Many women find relief from their period symptoms in gentle exercise, having a warm bath, or putting a hot water bottle, heat pack, or warm flannel on their stomach.

Debilitating period pain, also known as secondary dysmenorrhea, is often caused by an underlying medical condition that affects the uterus, such as uterine fibroids, polycystic ovarian syndrome (PCOS), endometriosis, or pelvic inflammatory disease.

What is PMS?

PMS (premenstrual syndrome) or PMT (premenstrual tension) describes the physical and emotional changes caused by the change in estrogen and progesterone levels in the lead-up to a woman’s period. 

Typical symptoms of PMS include:

  • Swollen and tender breasts
  • Mood swings and irritability
  • Bloating
  • Acne and greasy hair
  • Headaches
  • Low libido

To manage PMS women should try to take it easy, eat a healthy diet, do some gently exercise and get plenty of rest. Some doctors may recommend hormonal birth control – the contraceptive pill or Mirena coil – to manage menstrual symptoms. 

What are abnormal periods?

If period symptoms are so severe that they interfere with everyday life, or if periods suddenly change (flow is noticeably lighter, heavier or lasts longer, cycles change in length, periods are missed for 3 months or more) it is important to discuss with a healthcare professional.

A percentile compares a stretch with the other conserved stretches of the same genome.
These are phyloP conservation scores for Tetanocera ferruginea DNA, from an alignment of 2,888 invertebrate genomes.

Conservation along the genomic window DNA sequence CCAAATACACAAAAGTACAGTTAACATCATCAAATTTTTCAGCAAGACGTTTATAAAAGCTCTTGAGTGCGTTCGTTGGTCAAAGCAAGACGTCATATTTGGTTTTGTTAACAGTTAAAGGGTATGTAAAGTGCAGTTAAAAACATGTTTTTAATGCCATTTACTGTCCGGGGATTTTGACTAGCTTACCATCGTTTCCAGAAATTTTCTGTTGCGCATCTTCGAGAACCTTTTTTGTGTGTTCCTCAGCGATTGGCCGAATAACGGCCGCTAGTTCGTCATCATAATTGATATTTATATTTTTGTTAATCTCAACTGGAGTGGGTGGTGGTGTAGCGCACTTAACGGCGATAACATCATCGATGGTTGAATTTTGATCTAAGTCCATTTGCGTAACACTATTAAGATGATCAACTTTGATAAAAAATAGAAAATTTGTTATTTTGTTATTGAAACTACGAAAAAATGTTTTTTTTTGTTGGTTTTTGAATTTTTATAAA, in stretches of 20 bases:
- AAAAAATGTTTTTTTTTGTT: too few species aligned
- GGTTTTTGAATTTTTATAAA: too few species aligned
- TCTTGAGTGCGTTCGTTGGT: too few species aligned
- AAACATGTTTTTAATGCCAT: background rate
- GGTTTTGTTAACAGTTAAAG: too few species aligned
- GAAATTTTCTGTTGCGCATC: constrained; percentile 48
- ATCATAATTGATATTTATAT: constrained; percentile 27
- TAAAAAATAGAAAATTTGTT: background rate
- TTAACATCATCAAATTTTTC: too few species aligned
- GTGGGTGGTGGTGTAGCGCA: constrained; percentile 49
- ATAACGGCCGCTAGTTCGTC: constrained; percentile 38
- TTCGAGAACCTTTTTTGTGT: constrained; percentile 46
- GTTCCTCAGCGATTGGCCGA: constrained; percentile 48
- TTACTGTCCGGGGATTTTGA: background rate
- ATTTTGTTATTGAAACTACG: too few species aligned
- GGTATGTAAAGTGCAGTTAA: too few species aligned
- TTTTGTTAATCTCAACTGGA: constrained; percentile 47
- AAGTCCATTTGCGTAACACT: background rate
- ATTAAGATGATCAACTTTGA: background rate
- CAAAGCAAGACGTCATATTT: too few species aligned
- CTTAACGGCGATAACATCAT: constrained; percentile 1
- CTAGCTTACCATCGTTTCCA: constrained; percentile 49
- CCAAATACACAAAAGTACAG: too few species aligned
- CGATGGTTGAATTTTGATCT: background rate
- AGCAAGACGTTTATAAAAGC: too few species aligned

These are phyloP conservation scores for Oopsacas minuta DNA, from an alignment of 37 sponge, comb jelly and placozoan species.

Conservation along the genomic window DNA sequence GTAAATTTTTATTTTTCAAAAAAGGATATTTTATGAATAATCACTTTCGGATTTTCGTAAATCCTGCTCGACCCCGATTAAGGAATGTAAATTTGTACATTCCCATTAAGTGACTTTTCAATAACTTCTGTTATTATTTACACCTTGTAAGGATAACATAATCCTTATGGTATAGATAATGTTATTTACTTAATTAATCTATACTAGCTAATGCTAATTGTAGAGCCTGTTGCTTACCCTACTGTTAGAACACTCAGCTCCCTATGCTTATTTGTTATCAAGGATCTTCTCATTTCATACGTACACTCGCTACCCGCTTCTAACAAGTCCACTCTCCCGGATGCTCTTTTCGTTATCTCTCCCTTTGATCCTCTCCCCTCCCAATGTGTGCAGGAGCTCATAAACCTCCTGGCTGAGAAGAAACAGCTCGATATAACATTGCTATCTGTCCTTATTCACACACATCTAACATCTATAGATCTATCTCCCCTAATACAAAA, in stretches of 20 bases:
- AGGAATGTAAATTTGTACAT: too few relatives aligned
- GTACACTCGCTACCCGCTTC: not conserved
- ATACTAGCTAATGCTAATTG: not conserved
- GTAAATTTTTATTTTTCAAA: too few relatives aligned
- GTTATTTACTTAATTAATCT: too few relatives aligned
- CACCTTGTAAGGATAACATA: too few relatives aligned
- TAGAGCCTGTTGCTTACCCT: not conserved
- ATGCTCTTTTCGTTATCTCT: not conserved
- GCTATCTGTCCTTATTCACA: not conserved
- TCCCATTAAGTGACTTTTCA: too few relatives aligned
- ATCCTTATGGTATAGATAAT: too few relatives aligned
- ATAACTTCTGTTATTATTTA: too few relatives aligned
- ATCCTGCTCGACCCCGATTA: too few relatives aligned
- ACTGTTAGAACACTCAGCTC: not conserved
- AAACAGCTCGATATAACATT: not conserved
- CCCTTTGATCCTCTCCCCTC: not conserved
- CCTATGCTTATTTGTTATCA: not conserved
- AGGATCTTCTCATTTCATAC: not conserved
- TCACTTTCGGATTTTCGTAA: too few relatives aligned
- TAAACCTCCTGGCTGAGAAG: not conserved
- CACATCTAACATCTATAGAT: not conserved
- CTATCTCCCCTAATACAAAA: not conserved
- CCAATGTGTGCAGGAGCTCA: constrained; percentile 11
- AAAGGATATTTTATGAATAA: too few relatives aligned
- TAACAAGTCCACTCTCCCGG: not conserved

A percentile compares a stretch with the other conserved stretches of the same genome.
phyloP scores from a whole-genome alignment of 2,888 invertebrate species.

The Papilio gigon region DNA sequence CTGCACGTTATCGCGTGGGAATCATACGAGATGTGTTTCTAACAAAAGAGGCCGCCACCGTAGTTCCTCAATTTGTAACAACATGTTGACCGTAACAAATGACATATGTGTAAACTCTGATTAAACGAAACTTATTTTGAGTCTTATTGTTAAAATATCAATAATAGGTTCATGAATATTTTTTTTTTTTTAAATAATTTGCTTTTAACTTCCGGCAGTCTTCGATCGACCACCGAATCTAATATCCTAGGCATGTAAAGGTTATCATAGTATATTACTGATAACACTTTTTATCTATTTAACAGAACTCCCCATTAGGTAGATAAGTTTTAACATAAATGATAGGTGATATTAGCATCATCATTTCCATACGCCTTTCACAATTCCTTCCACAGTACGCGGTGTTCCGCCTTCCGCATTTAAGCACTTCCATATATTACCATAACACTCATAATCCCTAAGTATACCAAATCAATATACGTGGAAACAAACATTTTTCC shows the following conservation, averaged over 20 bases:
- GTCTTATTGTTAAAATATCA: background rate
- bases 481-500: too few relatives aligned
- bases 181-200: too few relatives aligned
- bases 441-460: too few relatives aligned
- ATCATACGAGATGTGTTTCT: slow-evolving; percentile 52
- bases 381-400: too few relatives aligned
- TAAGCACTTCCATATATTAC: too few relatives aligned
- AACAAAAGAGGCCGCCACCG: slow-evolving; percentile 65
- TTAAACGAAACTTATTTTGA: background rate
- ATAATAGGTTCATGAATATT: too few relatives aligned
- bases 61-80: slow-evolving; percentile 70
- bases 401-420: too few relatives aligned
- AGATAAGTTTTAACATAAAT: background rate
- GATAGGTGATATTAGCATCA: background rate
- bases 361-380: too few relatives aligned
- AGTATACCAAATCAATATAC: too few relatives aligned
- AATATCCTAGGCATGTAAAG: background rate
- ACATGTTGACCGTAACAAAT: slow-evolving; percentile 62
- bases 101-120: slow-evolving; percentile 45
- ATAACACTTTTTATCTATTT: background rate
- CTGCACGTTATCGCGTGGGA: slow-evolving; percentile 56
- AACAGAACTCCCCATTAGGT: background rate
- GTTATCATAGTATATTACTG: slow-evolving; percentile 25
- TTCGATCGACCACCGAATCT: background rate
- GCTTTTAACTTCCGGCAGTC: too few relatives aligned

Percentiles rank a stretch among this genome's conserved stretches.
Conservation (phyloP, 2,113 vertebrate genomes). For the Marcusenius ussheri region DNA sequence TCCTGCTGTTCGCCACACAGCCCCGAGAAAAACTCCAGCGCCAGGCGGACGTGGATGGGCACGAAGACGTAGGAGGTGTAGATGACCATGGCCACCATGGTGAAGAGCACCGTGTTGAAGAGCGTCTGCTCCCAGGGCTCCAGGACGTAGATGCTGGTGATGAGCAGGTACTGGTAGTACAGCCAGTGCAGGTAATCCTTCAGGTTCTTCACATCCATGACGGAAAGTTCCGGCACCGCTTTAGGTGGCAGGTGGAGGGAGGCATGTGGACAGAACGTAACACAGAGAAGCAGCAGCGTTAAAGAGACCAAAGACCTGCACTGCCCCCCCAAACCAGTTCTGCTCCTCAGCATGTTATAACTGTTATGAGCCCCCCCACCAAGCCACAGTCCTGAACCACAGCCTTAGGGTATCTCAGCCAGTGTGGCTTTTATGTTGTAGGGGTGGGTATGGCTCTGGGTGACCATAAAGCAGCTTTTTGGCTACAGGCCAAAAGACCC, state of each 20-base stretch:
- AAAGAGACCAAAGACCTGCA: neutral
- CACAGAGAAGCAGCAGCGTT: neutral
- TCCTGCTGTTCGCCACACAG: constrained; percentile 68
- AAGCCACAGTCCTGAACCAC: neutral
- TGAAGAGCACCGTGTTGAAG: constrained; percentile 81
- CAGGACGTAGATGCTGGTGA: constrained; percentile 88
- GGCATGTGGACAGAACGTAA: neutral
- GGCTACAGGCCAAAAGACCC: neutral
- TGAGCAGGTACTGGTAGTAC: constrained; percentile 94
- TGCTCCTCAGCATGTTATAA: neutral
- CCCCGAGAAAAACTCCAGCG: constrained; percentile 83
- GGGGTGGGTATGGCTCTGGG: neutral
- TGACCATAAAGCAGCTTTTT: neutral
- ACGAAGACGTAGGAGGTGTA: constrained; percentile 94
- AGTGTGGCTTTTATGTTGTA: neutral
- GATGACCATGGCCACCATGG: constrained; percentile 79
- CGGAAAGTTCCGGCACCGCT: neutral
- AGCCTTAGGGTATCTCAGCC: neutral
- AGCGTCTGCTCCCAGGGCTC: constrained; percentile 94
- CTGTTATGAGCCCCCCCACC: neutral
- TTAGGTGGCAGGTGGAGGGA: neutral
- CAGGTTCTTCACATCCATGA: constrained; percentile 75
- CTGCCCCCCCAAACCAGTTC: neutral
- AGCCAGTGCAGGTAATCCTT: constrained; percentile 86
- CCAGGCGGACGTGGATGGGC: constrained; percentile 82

Lifestyle changes and emotional stress can affect a woman’s periods. Other reasons include birth control pills, and underlying conditions such as uterine polyps or fibroids, endometriosis, polycystic ovarian syndrome (PCOS), and pelvic inflammatory disease. 

Is it possible to have sex or get pregnant during the period?

In a word, yes. Although the risk of getting pregnant is lower while menstruating, it is still important to use birth control to avoid an unwanted pregnancy.

Continuing with daily life

Periods don’t have to get in the way of everyday life. Menstruation is regular part of a woman’s life from puberty to menopause. Most women will get their period regularly for 30-40 years and managing periods becomes second nature.